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Sunday, June 28, 2015

Connecting with "The Wild"

On Solstice just past, I attended a wonderful ritual with a local group called The Fellowship of the Wild. We met, in the rain, off a trail on land belonging to the University of Maine. It was a great event with good people, and I have been thinking about "the wild" with at least the back of my mind in the days since.

I was first introduced to the concept of "encouraging" or "allowing" the wild to be part of one's land in the 70s, by a friend who spent some time at Findhorn. This was long before they became an organized foundation and association, not long after the founders, Peter and Eileen Caddy and Dorothy Maclean settled in an old Scottish trailer park in 1962 and began to transform the place, under the guidance of the land wights and plant devas, into an amazing garden spot. One of the first "teachings" that I recall my friend sharing, was the spirits insistence on having a spot left un-tended.

Now, I have never been any more fanatical about keeping my garden "Better Homes and Gardens" perfect than I am about keeping my dwelling to those standards, so untended areas were always about on any land I tended. I did, upon learning of the Findhorn protocol, begin deliberately setting aside a wild area and dedicating it to the spirits and wild things. And over time, I have noticed that the plants in my tended garden tend to "talk to me" more and do so more clearly.

Our "proto-forest" wild area as seen from the back field. Note the power lines running behind it; the darker forest behind
is on neighboring land, beyond a driveway.

Proto-forest wild area as seen from back deck.
Here at Fussing Duck Farm, our "wild area" is what we call the "proto-forest" in the back north east corner of the 4 acre plot. Since, as I joke, "we bought the only land in Maine without any trees," it was my intention to allow the "baby" birch, pussy willow and other woody things that were already trying to grow in that corner to continue and to possibly spread. The trees that were, at the tallest, my height in 2008 are now much taller. We use that grove as a place for offerings from our blood sacrifice (from butchering fowl for food) and as a final resting place for farm animals that die of old age or predation, when we find the remains.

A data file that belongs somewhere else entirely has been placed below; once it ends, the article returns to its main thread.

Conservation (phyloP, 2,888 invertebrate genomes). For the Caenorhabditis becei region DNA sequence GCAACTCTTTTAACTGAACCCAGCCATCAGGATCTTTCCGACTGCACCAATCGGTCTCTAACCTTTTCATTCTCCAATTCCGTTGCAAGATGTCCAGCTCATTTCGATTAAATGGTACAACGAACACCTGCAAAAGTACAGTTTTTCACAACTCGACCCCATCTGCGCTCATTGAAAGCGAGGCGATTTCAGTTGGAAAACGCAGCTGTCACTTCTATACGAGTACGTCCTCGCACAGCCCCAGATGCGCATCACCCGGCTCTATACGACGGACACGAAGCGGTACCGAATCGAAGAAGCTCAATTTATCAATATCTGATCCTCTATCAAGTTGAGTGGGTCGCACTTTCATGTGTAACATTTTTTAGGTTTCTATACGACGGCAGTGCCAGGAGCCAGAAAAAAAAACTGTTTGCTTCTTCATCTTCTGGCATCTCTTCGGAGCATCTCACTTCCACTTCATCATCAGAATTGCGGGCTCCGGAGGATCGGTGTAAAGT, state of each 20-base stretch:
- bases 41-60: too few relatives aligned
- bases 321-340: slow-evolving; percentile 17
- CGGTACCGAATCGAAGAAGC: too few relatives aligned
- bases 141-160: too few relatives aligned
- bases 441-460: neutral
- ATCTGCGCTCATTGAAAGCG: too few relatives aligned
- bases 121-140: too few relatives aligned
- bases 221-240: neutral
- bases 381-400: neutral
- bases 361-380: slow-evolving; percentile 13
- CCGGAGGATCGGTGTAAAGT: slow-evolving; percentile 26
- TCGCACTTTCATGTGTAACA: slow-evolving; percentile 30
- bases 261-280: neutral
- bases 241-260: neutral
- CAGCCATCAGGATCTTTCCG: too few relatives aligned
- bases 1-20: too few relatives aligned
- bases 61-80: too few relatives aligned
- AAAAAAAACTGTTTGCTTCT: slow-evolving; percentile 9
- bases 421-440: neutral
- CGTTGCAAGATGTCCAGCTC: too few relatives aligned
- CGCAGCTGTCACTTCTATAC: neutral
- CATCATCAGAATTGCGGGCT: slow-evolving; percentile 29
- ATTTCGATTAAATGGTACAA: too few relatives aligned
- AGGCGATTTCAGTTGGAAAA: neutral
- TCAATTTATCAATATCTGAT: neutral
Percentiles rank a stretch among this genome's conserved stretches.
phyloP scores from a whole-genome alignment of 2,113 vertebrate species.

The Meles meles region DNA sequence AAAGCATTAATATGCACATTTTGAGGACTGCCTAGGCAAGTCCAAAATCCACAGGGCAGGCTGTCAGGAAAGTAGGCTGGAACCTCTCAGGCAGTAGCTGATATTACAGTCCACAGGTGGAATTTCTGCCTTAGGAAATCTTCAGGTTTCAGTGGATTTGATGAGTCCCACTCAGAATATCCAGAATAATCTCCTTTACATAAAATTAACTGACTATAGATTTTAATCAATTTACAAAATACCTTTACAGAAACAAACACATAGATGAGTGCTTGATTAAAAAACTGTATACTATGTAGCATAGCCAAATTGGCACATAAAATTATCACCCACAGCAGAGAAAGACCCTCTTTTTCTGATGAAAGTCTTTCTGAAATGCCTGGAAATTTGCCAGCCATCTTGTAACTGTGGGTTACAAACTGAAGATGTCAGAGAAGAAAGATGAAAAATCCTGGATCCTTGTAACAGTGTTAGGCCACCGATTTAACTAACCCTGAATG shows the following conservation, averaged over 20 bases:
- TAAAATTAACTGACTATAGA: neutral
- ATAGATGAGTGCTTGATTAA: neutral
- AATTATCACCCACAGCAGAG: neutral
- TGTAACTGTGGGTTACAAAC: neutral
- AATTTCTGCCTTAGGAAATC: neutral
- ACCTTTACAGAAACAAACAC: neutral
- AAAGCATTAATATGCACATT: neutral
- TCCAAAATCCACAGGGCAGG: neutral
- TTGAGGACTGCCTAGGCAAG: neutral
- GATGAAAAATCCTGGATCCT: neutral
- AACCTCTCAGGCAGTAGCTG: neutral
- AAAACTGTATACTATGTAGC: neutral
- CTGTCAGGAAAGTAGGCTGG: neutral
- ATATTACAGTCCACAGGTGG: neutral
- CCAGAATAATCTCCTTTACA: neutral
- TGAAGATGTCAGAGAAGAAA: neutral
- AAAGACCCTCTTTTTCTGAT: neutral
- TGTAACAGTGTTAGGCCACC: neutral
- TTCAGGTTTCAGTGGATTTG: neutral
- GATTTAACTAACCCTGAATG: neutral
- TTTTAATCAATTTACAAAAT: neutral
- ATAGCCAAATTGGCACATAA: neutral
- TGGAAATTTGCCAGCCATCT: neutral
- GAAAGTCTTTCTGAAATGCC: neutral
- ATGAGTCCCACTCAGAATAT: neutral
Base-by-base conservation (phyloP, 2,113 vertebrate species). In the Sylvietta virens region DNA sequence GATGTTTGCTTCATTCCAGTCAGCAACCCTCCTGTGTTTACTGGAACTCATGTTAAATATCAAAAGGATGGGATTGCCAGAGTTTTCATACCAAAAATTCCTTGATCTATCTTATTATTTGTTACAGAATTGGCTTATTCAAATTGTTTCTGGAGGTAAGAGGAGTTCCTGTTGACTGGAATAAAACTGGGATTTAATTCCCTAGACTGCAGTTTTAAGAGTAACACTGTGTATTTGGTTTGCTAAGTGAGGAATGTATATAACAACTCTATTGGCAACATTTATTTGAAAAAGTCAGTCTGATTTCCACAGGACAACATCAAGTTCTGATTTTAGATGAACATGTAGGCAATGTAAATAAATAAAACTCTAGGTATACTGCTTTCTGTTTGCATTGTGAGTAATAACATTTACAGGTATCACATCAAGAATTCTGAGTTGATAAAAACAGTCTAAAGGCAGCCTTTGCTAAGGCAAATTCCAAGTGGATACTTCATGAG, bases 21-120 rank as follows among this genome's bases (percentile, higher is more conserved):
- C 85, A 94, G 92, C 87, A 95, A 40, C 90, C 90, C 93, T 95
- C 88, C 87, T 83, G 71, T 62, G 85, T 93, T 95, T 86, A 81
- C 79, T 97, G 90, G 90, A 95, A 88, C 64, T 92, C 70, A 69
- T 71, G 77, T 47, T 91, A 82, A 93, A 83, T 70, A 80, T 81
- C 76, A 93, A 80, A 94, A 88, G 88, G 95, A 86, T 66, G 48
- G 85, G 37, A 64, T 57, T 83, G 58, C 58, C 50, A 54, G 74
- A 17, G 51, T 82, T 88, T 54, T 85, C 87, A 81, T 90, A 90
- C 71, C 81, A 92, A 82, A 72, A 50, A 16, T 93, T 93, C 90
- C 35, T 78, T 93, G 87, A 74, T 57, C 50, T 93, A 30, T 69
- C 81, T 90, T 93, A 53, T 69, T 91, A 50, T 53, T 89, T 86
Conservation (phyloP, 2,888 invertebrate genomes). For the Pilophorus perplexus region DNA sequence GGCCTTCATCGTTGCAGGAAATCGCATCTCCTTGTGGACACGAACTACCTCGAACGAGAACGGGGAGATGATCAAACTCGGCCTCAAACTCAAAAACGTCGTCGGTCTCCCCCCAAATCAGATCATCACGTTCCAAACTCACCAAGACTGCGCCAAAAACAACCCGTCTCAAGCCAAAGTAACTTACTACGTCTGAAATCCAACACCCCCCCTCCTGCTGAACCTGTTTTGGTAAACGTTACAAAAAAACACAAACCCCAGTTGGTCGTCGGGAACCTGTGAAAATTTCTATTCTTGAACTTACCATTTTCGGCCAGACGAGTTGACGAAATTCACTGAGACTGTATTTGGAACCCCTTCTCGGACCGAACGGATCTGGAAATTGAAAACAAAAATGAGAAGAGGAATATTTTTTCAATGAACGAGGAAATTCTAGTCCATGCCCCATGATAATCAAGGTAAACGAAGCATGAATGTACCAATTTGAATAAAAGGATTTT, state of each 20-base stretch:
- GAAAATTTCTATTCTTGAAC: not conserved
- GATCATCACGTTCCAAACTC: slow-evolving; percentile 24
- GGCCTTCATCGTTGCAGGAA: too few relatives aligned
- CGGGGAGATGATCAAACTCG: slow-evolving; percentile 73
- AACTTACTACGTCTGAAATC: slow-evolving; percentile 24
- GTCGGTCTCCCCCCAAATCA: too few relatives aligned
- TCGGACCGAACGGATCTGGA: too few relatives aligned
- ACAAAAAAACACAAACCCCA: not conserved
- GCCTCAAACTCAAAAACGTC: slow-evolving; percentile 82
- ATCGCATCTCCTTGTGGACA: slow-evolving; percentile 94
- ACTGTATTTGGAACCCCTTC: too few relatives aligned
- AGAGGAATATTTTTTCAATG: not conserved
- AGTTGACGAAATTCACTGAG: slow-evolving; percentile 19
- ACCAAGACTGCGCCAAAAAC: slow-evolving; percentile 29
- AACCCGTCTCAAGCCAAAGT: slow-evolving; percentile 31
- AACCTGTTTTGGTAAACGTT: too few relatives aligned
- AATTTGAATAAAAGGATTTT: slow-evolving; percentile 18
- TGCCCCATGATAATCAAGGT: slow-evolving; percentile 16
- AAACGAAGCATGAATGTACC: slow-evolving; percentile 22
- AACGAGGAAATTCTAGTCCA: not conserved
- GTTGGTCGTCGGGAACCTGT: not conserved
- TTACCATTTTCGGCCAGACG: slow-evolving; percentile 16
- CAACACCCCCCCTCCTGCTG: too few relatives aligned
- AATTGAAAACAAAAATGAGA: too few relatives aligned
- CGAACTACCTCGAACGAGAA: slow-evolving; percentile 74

Almost anyone who lives in a house on even the smallest bit of land can set aside a bit for a wild place. It really need not be any more than a square foot or so in an inconspicuous corner, deliberately left un-mowed and dedicated to the land spirits, the plant devas and /or the fae. If you feel inspired to do so, adding a flat stone in or adjacent to the wild place, can serve as an altar though even this is more for us than for "Them." It could be a place where you might put a small offering of food, or onto which you pour a libation at the turning of the year.

When I lived in an apartment with a patio or balcony, I found a larger type flower pot and mostly filled it with readily available potting soil. Then, as I went about my wanderings in my neighborhood, I gathered little bits of actual soil from here and there and added it to the mix. Keeping the "empty" pot watered for a while (when and if the rain was not sufficient) I soon had a bit of wild at my doorstep! No one ever complained about, or actually ever said anything about my "pot of weeds"... but if it had been a concern, I would have just become familiar with the botanical (Latin) names of my potted wild things, so that I could rattle them off at anyone who might have commented, fairly sure that would deflect the issue.